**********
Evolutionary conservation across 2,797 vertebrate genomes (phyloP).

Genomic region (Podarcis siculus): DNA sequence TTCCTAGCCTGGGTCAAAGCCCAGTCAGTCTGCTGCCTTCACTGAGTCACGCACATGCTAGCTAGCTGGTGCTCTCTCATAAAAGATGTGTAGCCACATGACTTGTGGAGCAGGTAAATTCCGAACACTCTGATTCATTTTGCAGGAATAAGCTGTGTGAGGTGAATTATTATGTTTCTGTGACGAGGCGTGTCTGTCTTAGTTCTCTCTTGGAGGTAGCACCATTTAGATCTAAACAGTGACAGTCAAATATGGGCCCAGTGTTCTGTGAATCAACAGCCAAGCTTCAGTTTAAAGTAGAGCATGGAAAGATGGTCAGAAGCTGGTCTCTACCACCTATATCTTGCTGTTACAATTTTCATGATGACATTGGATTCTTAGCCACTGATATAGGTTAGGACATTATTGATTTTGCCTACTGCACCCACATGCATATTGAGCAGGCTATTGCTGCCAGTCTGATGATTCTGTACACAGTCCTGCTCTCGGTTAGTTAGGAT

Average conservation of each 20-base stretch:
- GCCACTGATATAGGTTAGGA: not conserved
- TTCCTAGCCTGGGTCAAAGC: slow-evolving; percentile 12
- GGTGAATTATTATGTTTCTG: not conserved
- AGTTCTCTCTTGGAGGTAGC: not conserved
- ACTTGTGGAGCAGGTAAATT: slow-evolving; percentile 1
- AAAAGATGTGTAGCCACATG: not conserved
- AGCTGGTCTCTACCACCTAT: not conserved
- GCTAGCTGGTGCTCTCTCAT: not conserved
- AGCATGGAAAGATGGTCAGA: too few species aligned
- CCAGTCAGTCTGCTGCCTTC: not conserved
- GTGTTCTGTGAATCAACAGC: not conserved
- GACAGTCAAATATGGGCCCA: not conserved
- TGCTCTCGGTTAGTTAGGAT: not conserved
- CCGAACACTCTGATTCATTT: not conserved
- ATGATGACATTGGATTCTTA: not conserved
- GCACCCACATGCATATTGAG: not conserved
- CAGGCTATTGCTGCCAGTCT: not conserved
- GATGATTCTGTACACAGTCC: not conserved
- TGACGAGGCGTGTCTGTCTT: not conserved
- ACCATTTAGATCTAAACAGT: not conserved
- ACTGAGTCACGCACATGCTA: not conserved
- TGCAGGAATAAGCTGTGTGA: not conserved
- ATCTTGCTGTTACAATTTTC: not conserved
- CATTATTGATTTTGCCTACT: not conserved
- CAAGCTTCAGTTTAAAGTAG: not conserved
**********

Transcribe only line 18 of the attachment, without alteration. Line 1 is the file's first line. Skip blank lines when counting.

- ATGATGACATTGGATTCTTA: not conserved